Micro Guide: Key West
Modern Nomad is a weekly column dedicated to mobile gear, must-see world destinations, tips for life on the road, and traveling better through technology.
It’s easy to assume that Key West is little more than a big, three-mile long bar. That’s not entirely inaccurate but there’s much more to see in this incredible island paradise than most visitors ever consider. Here’s a brief guide to traveling the U.S.’s southernmost outpost like a local:
You can’t throw a beaded necklace without hitting a watering hole in Key West. But that makes it all too easy to get lost in the sea of tourist bars. Contrary to pop culture belief, the Keys aren’t all about Jimmy Buffet and pre-mixed frozen margaritas.
Stop in at Green Parrot — arguably Key West’s best dive bar that claims to be one of, if not the oldest, bar on the island. Whatever the truth, they’ve been serving liquor in the same building since 1890 and it’s likely that the inside of the place hasn’t been cleaned since. It’s a genuine, no-nonsense saloon in every sense of the word.
For an authentic slice of the Florida Keys (and of the way Key West used to be), your first stop should be just over the bridge to Stock Island. It’s rough, brash, and full of legitimate Keys residents wiling away the daylight hours on their boats, beer in hand. Stop at Hogfish Bar and Grill where locals flock for lunch and dinner. It’s a no-frills joint that’s almost impossible to find if you don’t know it’s there. Chances are good you won’t see a single tourist here.
Back in Key West proper, check out Blue Heaven. Visitors dine al fresco at this rustic eatery with families of roosters beneath their chairs and live music playing almost every hour of the day. It’s a staple of the island’s breakfast scene when the wait can sometimes be more than an hour. But it’s worth every minute because, frankly, every last thing on the menu is amazing. Most noteworthy is their BLT Eggs Benedict with fresh Florida lobster, avocado, bacon, and a lime hollandaise sauce.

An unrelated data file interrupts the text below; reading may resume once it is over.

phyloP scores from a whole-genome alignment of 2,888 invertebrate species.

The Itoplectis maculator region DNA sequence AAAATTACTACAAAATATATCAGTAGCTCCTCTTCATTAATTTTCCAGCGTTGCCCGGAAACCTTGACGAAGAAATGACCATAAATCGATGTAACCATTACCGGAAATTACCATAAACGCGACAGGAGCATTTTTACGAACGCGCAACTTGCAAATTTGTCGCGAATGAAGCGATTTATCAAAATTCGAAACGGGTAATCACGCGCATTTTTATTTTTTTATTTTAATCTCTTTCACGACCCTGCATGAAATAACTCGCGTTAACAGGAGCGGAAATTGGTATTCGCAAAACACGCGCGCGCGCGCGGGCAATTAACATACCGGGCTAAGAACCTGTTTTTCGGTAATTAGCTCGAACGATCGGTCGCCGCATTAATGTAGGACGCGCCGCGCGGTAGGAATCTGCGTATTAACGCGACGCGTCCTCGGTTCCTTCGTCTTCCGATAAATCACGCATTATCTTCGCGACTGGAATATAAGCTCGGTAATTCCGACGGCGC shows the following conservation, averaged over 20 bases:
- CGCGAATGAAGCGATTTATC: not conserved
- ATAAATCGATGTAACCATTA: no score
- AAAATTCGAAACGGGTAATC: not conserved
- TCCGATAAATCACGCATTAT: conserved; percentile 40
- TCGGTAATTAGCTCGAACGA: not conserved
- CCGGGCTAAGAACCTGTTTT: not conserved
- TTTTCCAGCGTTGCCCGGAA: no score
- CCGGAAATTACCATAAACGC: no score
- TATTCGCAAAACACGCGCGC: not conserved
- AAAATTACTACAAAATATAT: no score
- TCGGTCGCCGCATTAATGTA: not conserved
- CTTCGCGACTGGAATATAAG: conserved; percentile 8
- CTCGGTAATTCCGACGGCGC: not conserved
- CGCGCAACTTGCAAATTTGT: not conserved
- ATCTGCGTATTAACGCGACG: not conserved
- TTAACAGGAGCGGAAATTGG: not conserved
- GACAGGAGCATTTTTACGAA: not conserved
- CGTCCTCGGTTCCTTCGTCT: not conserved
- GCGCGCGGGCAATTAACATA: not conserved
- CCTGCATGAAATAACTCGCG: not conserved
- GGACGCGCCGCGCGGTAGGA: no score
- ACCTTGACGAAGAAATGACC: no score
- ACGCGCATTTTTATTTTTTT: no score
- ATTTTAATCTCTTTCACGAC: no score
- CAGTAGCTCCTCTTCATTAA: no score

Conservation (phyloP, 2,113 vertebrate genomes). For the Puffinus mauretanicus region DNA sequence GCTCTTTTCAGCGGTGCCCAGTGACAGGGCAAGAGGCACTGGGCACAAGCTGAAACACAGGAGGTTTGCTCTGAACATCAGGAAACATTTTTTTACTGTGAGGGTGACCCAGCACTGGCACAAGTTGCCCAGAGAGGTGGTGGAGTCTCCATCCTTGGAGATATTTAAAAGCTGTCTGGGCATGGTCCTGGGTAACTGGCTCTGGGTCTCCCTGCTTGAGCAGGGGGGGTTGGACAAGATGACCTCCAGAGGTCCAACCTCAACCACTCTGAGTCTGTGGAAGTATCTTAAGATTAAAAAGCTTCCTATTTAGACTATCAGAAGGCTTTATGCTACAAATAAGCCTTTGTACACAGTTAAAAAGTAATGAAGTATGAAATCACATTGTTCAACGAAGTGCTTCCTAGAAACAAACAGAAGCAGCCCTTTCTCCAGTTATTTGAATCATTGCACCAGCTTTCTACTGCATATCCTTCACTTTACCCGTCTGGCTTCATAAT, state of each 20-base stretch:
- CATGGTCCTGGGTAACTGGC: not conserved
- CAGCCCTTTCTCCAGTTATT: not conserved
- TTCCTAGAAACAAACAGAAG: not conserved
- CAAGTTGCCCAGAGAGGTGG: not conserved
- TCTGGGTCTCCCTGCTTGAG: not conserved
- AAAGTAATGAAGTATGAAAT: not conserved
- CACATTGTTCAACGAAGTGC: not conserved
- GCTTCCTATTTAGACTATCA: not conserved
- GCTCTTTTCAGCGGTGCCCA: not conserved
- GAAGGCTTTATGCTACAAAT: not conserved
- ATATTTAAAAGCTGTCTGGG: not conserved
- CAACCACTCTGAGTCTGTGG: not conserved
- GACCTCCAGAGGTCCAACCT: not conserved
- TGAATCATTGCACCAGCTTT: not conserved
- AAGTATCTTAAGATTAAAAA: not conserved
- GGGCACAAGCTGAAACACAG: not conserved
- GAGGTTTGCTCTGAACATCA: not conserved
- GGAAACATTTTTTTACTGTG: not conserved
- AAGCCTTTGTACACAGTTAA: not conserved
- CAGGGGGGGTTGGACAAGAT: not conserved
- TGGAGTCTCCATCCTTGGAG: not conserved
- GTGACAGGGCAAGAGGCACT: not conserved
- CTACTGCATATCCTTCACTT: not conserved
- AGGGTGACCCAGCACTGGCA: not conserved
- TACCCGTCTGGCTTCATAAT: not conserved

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With more bars per square mile than almost anywhere in the country, it’s tempting to skip the cultural attractions. But don’t miss Hemingway House which provides the perfect primer, not just on Ernest Hemingway the man, but on Key West’s fascinating history as a whole.
For something seriously different, check out the Jetpack Adventure from the folks at Cool Key West. Their hydro-powered jetpacks provide an experience that’s one part James Bond and two parts Superman — allowing riders to literally fly on a stream of water.
To really escape the maddening crowds, hop the ferry or float plane to Dry Tortugas National Park. At more than 70 miles from Key West, this stunning island may be the most remote national park in the United States. Home to a 19th century fort and some of the best snorkeling in the clearest waters in the country, it’s a marine lover’s dream. Every day, the park service allows less than a dozen visitors to overnight on the island and camp under the stars.
For some of the best sunset-watching on the island, check out the waterfront Westin Key West Resort & Marina. For a true resort-style setting, it’s the best in Key West.
For a more local flavor, the Eden House in historic Old Town was the island’s first hotel. Today, the renovated Art Deco property offers Key West’s hippest, most low key accommodations. It’s “boutique” in every sense of the word — the sort of place that offers a complimentary beer at check-in and every guest is guaranteed a hammock.
(Photo courtesy of Flickr)